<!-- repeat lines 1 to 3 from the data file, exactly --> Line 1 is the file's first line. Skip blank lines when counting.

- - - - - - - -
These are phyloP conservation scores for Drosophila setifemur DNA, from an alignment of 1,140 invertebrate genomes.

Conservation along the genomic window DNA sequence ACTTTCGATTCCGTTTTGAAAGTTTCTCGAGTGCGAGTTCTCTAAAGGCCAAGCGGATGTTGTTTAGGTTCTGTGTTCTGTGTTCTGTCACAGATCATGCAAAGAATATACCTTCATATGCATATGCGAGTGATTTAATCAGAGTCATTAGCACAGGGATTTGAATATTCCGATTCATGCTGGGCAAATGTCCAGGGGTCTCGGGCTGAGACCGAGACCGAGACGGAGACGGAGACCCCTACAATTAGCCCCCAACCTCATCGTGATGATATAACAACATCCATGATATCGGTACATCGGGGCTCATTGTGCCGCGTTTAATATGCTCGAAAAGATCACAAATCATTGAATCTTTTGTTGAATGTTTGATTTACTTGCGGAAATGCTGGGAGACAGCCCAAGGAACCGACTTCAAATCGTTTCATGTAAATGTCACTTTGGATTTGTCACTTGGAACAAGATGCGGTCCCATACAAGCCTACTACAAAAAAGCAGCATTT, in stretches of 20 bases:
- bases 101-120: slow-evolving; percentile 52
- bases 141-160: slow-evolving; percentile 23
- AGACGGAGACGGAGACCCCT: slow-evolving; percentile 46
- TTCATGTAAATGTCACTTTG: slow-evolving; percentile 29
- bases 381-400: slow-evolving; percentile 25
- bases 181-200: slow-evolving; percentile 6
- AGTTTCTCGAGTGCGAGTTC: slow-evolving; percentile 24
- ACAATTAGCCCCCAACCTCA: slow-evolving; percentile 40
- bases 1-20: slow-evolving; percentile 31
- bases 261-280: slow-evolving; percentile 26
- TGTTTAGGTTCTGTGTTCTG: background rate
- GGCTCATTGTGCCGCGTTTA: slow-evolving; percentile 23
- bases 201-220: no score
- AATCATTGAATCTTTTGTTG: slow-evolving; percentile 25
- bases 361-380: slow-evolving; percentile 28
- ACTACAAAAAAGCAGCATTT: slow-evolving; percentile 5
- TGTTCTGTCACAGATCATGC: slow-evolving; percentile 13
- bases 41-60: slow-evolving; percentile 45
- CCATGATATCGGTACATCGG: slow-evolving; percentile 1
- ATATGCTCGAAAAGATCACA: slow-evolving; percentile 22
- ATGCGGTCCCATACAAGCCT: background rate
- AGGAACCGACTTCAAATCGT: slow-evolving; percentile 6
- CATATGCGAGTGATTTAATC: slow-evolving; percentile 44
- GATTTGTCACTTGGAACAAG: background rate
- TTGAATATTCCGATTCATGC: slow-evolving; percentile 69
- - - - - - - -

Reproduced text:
These are phyloP conservation scores for Drosophila setifemur DNA, from an alignment of 1,140 invertebrate genomes.

Conservation along the genomic window DNA sequence ACTTTCGATTCCGTTTTGAAAGTTTCTCGAGTGCGAGTTCTCTAAAGGCCAAGCGGATGTTGTTTAGGTTCTGTGTTCTGTGTTCTGTCACAGATCATGCAAAGAATATACCTTCATATGCATATGCGAGTGATTTAATCAGAGTCATTAGCACAGGGATTTGAATATTCCGATTCATGCTGGGCAAATGTCCAGGGGTCTCGGGCTGAGACCGAGACCGAGACGGAGACGGAGACCCCTACAATTAGCCCCCAACCTCATCGTGATGATATAACAACATCCATGATATCGGTACATCGGGGCTCATTGTGCCGCGTTTAATATGCTCGAAAAGATCACAAATCATTGAATCTTTTGTTGAATGTTTGATTTACTTGCGGAAATGCTGGGAGACAGCCCAAGGAACCGACTTCAAATCGTTTCATGTAAATGTCACTTTGGATTTGTCACTTGGAACAAGATGCGGTCCCATACAAGCCTACTACAAAAAAGCAGCATTT, in stretches of 20 bases:
- bases 101-120: slow-evolving; percentile 52